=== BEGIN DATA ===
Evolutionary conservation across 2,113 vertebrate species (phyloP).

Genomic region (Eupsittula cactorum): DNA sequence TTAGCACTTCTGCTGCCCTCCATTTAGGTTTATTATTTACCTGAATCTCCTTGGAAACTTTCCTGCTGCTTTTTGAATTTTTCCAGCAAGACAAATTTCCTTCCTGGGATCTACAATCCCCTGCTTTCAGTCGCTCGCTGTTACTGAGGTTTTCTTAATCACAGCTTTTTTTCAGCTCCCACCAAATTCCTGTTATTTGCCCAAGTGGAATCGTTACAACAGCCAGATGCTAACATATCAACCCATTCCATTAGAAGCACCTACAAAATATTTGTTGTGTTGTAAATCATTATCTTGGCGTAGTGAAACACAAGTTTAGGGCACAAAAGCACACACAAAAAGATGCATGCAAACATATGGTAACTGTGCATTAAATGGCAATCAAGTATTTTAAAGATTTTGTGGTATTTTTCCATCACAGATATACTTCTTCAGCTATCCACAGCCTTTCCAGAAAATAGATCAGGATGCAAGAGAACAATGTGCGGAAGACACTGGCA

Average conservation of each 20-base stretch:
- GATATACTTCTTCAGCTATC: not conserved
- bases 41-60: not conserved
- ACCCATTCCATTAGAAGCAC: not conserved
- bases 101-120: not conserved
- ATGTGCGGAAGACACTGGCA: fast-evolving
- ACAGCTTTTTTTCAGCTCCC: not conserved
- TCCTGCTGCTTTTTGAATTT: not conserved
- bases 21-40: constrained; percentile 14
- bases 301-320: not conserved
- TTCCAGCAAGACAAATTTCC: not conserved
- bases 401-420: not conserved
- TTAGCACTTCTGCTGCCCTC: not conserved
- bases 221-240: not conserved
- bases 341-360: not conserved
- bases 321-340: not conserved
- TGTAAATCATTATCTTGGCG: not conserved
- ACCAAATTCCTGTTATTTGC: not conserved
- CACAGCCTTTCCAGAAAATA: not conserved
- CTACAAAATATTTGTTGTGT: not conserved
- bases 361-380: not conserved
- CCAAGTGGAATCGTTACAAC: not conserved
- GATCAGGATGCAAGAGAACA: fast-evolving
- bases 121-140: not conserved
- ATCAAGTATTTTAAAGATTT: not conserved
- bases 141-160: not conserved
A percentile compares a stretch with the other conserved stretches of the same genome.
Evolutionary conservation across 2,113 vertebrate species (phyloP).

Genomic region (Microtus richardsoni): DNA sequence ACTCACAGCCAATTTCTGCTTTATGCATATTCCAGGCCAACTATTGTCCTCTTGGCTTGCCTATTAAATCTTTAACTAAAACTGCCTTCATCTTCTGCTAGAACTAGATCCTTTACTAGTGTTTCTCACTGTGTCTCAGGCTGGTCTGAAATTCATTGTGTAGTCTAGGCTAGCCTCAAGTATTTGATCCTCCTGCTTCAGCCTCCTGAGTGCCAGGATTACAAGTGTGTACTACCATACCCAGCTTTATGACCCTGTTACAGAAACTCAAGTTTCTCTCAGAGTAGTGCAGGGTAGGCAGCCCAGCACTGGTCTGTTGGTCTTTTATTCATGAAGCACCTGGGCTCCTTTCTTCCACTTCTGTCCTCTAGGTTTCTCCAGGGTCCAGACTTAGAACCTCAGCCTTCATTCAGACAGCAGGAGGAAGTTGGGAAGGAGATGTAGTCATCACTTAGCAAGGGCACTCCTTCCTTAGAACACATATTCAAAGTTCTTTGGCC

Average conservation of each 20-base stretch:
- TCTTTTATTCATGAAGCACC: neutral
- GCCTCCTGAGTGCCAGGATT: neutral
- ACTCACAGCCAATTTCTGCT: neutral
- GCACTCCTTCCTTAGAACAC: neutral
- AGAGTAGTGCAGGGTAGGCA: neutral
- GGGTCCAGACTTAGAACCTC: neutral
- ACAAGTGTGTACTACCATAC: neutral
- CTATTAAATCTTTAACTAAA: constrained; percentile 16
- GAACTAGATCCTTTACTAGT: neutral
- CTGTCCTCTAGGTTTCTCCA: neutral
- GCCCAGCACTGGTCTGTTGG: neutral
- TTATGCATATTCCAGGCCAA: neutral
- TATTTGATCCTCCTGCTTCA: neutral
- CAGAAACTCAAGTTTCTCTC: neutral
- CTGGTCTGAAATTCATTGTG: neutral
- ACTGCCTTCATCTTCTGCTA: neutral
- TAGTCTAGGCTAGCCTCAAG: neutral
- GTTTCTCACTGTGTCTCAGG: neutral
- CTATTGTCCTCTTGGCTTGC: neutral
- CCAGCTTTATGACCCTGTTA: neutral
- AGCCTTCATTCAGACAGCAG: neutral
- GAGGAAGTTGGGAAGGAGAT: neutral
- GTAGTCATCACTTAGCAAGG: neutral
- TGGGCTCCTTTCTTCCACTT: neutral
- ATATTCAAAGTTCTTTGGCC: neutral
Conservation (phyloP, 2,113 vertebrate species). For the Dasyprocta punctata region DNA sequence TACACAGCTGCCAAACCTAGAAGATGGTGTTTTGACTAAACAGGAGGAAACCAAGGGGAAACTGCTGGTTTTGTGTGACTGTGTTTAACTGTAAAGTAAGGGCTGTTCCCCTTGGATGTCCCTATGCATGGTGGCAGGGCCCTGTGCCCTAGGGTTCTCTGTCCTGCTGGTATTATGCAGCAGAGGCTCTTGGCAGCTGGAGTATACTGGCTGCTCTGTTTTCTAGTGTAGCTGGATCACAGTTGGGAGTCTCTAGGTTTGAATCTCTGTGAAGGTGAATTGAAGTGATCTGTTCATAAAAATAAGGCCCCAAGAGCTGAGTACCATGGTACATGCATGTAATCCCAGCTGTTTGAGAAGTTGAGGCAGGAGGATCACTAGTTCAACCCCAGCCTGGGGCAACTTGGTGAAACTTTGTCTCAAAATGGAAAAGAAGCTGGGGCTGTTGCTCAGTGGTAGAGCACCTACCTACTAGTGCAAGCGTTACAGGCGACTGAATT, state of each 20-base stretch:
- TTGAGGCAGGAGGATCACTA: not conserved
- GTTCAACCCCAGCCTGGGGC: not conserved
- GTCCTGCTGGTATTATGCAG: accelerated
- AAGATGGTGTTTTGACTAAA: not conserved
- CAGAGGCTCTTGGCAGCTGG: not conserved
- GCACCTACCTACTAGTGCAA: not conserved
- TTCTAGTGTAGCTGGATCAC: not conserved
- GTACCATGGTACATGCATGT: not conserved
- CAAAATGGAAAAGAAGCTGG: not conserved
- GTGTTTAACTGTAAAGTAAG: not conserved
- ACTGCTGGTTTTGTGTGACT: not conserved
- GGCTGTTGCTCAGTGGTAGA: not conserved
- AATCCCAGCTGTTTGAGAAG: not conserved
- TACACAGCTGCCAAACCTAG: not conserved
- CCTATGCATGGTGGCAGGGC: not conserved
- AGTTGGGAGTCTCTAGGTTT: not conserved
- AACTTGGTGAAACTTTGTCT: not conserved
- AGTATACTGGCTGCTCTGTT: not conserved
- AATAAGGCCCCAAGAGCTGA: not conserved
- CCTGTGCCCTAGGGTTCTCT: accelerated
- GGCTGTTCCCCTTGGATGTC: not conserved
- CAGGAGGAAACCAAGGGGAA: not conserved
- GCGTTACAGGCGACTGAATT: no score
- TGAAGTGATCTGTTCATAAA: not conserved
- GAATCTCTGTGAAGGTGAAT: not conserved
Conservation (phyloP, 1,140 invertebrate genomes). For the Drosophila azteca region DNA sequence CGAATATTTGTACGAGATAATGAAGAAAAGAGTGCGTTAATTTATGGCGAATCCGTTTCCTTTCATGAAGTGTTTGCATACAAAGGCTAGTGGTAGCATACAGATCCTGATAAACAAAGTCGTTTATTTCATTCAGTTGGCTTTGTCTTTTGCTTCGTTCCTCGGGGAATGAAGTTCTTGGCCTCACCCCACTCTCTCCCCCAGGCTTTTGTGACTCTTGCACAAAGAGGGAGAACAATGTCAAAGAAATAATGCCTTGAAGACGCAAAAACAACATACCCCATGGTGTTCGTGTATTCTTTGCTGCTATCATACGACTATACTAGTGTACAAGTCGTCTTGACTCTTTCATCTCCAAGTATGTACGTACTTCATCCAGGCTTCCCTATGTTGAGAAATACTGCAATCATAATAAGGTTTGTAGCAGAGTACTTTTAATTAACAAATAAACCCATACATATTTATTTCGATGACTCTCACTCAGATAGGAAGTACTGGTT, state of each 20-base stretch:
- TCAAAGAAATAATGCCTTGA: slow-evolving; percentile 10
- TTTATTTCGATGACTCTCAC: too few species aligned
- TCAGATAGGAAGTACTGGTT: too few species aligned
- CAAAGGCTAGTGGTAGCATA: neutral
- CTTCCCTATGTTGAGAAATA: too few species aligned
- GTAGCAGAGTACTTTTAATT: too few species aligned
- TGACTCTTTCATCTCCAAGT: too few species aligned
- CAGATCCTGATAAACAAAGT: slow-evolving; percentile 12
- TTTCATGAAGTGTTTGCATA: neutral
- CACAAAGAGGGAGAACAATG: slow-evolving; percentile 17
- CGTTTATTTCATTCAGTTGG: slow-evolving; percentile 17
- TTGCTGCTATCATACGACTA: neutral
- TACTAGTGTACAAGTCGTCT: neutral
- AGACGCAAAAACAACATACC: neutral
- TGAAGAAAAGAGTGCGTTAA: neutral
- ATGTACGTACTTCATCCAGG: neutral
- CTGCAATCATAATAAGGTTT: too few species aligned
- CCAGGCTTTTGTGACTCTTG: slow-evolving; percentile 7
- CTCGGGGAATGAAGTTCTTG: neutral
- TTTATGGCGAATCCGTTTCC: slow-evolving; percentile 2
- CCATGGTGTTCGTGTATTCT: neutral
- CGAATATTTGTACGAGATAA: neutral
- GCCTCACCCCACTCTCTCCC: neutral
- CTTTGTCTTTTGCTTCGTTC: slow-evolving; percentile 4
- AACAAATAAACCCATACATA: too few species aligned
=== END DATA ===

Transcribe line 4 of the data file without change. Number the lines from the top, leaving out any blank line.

- GATATACTTCTTCAGCTATC: not conserved